'And some fell among thorns and the thorns grew with it and choked it'. This represents those people who, having heard the word of God, are choked by the cares and riches and pleasures of life. It is impossible to follow Christ unless we lead a life of mortification. If we don't, little by little the attractions of the world will overcome the things of God.
In the end, the soul abandons the spiritual struggle for the sake of worldly things. When a person has his heart set on temporal things, he deadens the acuteness of his sensitivity and weakens reason. Prayer and mortification prepare the soul to receive the divine seed and then give fruit. Without these means, life remains sterile. The system, the method, the procedure, the only way to have a life abundant and fertile in supernatural fruits, is to follow the Holy Spirit's advice: All roads that lead to God have to pass through prayer and sacrifice.
Prayer and perseverance: beginning again with humility
Jesus first describes the circumstances that will result in failure before going on to the promise of the good ground. He does not allow himself to be disappointed, however, but fosters the hope that everyone might eventually become good ground: 'And some fell into good soil and grew, and yielded a hundredfold'. They are those who, hearing the word, hold it fast in an honest and good heart, and bring forth fruit with patience. All are capable of giving abundant fruits to the Lord, regardless of their past history.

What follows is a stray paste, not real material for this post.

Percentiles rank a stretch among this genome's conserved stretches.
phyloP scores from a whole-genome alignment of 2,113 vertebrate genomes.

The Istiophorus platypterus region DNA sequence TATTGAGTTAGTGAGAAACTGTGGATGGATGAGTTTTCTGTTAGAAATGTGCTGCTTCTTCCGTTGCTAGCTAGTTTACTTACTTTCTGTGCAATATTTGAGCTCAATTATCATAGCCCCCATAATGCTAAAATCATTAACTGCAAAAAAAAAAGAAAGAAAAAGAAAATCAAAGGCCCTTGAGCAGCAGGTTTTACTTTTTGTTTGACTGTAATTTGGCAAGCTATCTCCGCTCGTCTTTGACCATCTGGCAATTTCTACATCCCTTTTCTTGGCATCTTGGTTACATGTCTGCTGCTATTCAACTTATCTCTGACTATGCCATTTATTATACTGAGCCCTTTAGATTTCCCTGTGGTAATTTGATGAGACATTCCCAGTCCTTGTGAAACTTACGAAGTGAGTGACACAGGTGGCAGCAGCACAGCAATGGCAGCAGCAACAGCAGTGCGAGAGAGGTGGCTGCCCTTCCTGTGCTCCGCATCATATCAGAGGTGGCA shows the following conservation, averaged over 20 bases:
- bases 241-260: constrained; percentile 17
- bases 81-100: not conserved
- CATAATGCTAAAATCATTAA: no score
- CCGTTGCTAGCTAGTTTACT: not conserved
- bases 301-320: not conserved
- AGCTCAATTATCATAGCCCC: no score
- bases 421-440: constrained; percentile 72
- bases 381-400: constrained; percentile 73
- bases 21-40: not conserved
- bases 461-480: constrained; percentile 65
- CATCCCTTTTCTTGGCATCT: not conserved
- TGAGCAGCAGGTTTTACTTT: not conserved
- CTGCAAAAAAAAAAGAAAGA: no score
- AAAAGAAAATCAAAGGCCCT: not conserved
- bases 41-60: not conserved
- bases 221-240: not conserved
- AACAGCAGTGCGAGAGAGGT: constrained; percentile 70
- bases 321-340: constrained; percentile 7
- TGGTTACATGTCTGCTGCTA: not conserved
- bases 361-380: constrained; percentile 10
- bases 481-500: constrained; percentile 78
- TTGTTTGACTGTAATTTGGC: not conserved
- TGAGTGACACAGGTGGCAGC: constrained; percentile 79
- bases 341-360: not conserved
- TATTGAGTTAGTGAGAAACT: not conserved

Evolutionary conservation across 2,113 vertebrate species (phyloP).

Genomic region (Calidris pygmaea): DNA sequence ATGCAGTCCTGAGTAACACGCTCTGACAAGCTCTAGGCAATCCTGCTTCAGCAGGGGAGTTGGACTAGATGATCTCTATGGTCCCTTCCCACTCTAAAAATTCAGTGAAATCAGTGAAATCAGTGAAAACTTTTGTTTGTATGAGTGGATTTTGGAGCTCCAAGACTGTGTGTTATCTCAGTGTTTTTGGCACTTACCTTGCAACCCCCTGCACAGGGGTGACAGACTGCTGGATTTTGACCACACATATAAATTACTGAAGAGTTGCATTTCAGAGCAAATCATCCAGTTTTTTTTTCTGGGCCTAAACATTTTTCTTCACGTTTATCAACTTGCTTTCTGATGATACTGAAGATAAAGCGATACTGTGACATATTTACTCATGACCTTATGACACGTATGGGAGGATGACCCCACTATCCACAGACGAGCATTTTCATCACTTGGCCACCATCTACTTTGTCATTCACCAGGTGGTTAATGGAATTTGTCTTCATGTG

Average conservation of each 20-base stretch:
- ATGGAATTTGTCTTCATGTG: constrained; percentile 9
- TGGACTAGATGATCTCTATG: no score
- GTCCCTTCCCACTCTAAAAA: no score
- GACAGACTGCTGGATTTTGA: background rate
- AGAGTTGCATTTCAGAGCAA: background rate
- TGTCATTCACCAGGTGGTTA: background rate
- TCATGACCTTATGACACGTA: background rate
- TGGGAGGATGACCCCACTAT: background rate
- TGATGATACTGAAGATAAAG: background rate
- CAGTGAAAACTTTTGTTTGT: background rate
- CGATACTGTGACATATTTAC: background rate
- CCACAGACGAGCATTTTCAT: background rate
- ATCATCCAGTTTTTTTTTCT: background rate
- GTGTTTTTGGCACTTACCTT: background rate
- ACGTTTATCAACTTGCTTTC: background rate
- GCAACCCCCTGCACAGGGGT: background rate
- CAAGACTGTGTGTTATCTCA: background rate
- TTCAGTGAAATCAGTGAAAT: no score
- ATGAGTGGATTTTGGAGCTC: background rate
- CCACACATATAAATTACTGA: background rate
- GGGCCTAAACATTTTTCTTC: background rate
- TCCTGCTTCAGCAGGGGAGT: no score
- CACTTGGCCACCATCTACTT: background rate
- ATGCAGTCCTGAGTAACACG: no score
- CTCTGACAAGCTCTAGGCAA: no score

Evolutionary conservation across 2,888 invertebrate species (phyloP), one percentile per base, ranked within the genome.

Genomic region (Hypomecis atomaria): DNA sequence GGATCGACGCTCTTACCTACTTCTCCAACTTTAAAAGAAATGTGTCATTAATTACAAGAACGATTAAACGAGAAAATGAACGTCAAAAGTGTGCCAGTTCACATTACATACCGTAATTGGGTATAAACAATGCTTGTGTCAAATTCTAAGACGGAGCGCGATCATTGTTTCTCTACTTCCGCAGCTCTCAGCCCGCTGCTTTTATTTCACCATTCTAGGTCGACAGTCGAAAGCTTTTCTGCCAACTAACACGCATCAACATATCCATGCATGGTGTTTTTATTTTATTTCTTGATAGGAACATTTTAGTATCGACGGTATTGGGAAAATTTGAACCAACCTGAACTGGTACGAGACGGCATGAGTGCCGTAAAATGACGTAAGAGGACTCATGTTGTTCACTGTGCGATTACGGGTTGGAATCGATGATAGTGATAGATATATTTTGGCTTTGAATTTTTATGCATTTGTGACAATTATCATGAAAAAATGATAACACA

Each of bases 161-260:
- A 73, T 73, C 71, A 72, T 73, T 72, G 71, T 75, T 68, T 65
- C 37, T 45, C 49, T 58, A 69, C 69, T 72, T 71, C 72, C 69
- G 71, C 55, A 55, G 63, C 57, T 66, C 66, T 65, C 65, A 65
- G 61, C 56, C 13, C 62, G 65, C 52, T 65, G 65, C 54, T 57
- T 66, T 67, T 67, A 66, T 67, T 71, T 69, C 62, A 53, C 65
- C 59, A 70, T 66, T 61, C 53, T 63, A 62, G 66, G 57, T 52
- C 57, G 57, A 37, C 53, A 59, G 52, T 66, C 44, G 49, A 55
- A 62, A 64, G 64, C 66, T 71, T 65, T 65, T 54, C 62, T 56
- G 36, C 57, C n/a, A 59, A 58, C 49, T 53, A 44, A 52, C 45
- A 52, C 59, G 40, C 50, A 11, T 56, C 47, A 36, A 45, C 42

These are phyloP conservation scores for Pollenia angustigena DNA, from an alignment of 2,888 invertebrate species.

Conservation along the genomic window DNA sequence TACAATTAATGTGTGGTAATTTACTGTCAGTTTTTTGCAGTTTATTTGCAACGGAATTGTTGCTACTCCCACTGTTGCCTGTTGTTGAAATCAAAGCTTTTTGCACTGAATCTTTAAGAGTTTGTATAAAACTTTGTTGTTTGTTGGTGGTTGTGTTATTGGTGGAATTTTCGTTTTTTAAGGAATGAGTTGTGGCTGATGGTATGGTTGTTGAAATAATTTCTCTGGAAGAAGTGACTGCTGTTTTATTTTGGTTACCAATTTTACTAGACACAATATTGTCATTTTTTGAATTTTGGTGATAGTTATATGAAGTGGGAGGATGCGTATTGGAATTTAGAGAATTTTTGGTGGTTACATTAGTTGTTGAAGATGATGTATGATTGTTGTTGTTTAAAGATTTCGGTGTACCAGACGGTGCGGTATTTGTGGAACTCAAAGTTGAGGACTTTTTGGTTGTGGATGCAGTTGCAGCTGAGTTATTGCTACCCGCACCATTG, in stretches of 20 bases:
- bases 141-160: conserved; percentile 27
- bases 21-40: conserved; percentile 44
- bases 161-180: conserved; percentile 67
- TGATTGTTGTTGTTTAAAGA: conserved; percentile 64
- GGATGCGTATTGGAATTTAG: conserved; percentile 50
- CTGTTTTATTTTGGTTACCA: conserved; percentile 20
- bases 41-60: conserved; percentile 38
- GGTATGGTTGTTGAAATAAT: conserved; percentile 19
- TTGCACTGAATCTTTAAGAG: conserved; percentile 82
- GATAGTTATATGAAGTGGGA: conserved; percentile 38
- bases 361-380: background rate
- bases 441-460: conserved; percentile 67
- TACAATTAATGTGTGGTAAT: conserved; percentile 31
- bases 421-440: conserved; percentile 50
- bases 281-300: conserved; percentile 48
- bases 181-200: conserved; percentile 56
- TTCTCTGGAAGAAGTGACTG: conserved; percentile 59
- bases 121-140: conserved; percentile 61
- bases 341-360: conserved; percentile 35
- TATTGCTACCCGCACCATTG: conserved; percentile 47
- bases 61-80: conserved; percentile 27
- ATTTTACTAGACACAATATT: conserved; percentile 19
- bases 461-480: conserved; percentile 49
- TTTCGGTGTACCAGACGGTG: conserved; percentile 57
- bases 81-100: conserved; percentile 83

God is always sowing the seed of His grace. The most important thing is not to become like a much-trodden path, like outcrop rock, like thistles. We have to become good ground. The heart cannot be fair game for birds and passers-by. It has to provide enough ground for the seed to take root. The sun of human passions and a dissolute life should not scorch the seedlings of divine promise.
There are three prerequisites for our becoming good ground: to listen with a contrite and humble heart, to be earnest in prayer and mortification, and, finally, to be disposed to begin and begin again in the interior struggle. We cannot let ourselves become discouraged if the fruits of our struggle are not readily apparent, even after many years of effort.
IN COVERSATION WITH GOD: volume five (Fr. Francis Fernandez)